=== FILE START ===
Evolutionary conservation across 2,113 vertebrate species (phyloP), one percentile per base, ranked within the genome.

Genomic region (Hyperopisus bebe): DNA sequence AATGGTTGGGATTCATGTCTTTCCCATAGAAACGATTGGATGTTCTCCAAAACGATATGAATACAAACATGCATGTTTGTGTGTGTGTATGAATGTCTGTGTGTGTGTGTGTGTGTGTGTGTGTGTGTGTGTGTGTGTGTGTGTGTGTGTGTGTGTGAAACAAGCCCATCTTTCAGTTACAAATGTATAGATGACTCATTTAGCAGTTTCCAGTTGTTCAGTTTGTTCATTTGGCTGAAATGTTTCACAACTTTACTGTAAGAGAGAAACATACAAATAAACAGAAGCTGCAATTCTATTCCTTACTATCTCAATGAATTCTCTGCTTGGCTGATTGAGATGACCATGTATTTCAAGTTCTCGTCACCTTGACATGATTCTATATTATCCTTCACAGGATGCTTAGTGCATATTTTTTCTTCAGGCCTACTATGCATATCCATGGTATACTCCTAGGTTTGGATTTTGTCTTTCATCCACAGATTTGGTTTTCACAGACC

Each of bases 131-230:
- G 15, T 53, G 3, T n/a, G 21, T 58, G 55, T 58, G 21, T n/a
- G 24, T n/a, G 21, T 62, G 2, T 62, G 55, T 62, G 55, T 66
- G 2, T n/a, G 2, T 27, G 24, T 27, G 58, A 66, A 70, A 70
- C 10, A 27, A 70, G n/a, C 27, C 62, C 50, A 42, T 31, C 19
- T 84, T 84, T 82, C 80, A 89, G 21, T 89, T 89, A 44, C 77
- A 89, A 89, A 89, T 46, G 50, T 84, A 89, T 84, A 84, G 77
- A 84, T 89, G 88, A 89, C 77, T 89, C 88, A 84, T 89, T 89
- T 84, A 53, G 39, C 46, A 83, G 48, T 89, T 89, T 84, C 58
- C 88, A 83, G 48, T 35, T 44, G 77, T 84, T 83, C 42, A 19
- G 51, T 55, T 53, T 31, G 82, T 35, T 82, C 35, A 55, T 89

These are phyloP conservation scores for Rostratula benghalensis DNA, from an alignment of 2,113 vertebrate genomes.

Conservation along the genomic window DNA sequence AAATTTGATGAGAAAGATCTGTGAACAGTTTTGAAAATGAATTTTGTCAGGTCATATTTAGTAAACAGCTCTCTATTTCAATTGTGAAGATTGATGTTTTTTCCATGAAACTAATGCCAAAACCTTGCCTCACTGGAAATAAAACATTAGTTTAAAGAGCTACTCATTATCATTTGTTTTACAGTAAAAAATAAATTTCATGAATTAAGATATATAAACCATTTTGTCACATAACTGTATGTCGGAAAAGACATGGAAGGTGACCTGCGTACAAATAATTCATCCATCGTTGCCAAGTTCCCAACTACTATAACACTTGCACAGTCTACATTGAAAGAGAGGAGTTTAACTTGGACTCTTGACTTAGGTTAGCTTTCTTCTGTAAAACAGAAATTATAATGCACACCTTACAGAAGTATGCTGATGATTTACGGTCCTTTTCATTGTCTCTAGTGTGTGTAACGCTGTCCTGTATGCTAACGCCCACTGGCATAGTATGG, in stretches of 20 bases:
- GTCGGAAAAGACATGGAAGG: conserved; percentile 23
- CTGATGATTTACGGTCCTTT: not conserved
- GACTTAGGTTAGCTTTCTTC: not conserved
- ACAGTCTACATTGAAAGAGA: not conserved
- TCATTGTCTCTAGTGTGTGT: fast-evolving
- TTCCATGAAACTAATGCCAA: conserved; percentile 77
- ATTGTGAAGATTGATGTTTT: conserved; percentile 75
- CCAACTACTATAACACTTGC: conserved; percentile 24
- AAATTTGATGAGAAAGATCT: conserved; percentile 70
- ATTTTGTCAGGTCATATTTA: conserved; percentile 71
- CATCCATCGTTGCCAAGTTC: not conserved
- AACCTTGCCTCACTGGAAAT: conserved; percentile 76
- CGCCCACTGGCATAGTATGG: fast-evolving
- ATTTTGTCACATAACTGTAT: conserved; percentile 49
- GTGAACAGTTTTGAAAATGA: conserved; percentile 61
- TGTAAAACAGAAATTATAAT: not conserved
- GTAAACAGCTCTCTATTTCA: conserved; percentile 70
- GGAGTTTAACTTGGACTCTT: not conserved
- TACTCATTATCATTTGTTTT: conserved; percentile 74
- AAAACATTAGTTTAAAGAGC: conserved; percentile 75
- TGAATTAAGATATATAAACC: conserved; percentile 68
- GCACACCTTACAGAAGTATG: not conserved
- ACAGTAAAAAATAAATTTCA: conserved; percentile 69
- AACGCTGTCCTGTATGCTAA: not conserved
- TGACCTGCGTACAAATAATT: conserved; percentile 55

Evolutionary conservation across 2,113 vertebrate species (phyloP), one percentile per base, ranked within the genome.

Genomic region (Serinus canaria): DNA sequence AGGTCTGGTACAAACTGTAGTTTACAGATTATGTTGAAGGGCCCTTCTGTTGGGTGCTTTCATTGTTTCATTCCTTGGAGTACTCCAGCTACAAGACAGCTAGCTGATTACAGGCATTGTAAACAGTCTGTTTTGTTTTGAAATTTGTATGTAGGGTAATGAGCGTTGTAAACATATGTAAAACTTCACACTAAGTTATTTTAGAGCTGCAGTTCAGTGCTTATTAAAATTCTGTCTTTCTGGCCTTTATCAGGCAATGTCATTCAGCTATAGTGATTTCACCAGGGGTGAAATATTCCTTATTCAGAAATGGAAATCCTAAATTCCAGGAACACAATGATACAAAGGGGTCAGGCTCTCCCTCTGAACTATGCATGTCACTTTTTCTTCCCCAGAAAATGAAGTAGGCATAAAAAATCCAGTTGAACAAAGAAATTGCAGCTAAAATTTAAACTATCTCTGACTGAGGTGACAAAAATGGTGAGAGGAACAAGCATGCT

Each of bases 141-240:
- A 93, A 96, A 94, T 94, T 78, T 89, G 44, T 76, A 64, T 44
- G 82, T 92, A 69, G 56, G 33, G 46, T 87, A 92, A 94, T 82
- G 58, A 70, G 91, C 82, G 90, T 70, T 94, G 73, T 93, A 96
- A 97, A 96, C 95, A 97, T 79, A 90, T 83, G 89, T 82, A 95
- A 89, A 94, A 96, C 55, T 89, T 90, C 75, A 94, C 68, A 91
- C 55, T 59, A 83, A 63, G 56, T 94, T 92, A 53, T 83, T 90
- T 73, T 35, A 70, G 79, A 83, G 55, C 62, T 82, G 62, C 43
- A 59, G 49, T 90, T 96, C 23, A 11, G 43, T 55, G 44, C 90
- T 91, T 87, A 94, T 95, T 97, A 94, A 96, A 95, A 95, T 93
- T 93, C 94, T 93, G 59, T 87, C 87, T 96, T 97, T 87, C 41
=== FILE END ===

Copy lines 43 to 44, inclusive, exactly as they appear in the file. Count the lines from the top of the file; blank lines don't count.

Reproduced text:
Each of bases 141-240:
- A 93, A 96, A 94, T 94, T 78, T 89, G 44, T 76, A 64, T 44